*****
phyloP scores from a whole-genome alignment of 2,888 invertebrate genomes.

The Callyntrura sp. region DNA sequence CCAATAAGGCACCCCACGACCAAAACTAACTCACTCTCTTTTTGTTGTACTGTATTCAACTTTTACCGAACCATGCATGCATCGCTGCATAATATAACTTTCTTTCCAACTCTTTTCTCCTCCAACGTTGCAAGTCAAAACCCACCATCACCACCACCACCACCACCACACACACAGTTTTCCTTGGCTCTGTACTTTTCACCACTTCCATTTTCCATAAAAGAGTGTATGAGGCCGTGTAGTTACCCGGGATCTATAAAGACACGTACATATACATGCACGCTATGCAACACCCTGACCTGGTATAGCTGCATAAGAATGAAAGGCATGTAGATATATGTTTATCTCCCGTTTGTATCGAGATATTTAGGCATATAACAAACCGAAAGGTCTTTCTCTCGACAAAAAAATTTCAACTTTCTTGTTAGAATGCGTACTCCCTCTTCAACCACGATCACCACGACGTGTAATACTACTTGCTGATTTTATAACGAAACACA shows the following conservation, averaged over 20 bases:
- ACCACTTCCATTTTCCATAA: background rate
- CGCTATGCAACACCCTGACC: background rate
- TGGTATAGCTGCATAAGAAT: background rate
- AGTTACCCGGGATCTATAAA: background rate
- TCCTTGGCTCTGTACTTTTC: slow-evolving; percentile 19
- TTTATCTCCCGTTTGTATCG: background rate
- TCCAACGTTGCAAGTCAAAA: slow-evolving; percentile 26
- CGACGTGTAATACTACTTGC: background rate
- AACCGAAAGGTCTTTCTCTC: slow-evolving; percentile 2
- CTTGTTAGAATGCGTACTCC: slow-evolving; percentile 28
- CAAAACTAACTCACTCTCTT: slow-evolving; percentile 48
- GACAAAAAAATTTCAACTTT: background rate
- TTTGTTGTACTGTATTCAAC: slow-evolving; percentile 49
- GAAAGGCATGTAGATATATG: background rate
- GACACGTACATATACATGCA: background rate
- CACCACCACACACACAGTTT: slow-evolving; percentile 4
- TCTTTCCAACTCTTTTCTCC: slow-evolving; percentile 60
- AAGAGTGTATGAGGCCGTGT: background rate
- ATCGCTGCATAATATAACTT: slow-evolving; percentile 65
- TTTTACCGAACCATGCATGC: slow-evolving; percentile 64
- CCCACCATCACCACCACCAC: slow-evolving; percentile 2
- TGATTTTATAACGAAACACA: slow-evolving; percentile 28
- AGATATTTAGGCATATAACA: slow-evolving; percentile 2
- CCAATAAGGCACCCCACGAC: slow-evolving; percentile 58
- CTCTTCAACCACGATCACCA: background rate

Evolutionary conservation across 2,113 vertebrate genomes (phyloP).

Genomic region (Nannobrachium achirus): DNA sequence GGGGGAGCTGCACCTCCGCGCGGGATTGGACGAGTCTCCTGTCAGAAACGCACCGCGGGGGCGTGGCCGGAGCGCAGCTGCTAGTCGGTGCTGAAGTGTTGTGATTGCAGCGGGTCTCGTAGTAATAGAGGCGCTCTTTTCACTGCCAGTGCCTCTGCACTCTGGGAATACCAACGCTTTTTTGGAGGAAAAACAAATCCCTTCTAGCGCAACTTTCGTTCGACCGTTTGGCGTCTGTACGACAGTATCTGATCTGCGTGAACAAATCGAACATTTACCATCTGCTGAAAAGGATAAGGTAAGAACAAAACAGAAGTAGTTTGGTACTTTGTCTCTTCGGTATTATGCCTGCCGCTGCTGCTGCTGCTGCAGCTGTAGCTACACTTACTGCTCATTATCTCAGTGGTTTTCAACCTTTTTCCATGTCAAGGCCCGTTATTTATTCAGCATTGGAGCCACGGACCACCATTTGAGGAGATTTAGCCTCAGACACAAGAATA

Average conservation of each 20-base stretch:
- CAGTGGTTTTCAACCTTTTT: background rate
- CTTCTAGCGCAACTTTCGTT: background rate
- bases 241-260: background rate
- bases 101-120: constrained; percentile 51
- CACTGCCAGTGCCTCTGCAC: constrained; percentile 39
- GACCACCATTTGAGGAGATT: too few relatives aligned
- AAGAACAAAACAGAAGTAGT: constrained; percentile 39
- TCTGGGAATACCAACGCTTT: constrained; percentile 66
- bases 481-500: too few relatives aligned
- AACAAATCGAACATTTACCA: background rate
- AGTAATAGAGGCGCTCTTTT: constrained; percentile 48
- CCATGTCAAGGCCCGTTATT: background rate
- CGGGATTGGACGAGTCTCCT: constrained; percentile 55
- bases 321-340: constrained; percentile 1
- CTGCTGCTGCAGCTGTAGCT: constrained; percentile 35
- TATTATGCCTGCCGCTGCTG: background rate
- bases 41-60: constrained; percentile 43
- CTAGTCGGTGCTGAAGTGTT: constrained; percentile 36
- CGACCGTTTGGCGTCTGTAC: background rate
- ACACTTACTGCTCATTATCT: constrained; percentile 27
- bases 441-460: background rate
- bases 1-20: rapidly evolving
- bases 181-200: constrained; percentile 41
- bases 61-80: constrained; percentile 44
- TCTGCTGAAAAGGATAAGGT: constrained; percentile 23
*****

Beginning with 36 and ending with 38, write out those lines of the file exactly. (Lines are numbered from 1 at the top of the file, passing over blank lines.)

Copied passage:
- GACCACCATTTGAGGAGATT: too few relatives aligned
- AAGAACAAAACAGAAGTAGT: constrained; percentile 39
- TCTGGGAATACCAACGCTTT: constrained; percentile 66